Foodborne Campylobacter species: Taxonomy, Isolation, Virulence Attributes and Antimicrobial Resistance

Document Type : Review Article


Department of Microbiology, Faculty of Veterinary Medicine, Zagazig University, Zagazig, 44511, Egypt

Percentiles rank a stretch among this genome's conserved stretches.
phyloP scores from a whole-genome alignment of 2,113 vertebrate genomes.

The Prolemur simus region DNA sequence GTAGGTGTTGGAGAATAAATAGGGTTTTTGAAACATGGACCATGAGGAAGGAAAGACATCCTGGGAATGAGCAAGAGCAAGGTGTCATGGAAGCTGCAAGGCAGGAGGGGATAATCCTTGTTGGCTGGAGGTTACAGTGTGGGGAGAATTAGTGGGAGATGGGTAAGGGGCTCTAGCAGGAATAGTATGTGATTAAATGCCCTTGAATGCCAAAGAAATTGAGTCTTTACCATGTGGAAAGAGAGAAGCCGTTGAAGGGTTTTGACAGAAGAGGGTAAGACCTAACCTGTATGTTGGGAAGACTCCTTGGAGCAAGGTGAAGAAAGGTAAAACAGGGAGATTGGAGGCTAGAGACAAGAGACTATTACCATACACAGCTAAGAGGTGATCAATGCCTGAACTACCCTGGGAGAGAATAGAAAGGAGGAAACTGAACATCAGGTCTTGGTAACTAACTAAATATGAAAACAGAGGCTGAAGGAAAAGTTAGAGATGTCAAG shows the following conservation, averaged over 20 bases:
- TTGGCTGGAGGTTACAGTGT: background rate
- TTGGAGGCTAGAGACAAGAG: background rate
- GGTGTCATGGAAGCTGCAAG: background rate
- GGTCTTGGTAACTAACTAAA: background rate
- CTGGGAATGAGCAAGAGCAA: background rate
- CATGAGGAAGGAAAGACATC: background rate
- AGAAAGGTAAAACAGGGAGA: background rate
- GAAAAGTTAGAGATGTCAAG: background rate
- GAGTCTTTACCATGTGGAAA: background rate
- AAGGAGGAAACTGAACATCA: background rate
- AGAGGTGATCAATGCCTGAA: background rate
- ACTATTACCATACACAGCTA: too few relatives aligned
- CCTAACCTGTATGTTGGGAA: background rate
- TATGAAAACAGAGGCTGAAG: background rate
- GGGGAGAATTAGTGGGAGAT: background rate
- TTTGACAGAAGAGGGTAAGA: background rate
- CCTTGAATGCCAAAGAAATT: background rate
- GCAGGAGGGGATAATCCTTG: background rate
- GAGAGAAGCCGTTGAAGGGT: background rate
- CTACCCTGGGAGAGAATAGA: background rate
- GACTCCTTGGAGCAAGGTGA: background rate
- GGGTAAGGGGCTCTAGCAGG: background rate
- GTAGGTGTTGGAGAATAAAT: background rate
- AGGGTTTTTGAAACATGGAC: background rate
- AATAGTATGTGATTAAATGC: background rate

Campylobacter is widely regarded as the main cause of foodborne diarrheal diseases worldwide. It is a curved Gram-negative rod displaying corkscrew motility via a polar non-sheathed flagellum. Campylobacter grows microaerophilically at a broad range of temperature (30–45°C), and it is considered biochemically inert. Campylobacter did not use carbohydrates to obtain energy because of lacking the 6-phosphofructokinase enzyme. Campylobacter has a positive reaction for oxidase test and a negative reaction for indole test. Laboratory isolation and detection of Campylobacter species is tricky as they are fastidious and necessitate special atmospheric requirements to grow. Relatively little information is known about the virulence attributes in campylobacters or how a seemingly fragile bacteria can survive with increased pathogenicity. Moreover, the growing antimicrobial resistance of campylobacters to the clinically crucial antibiotics becomes insurmountable. Thereby, this review elucidates and discusses the taxonomy, isolation, identification, virulence attributes and the antimicrobials resistance of this particular bacterium.


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